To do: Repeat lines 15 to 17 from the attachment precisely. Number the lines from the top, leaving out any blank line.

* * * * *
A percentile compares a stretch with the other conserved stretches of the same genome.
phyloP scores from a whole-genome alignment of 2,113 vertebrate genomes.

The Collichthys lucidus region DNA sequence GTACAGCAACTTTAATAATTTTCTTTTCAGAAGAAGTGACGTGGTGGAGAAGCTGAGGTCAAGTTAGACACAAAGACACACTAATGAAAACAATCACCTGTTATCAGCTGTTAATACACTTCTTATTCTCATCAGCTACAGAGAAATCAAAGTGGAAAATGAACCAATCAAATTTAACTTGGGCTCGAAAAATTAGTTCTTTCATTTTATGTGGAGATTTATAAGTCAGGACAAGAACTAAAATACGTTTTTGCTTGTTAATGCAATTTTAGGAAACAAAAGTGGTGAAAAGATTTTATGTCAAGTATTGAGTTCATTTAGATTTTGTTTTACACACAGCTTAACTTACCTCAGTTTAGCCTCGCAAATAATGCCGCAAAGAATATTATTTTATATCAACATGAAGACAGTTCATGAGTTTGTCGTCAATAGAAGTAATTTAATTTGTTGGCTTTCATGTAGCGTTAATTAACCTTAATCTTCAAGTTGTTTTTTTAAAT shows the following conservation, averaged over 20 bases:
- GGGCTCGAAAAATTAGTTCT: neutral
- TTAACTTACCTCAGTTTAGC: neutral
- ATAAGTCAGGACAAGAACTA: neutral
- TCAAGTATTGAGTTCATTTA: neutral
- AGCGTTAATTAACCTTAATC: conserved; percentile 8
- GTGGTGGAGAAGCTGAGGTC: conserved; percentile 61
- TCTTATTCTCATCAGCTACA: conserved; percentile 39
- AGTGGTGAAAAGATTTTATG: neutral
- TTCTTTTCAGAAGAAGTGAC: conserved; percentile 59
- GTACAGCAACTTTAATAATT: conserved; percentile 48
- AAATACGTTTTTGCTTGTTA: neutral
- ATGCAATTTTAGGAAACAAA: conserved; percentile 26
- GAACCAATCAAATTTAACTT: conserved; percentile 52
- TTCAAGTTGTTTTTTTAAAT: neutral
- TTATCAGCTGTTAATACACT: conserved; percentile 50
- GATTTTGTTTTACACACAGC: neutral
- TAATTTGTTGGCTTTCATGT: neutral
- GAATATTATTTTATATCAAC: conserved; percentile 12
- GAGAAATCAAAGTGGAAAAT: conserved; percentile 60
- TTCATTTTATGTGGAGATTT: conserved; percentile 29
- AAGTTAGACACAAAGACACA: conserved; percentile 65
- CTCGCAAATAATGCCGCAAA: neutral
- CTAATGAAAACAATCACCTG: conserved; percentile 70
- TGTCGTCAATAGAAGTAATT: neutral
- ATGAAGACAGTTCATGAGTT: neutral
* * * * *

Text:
- ATGCAATTTTAGGAAACAAA: conserved; percentile 26
- GAACCAATCAAATTTAACTT: conserved; percentile 52
- TTCAAGTTGTTTTTTTAAAT: neutral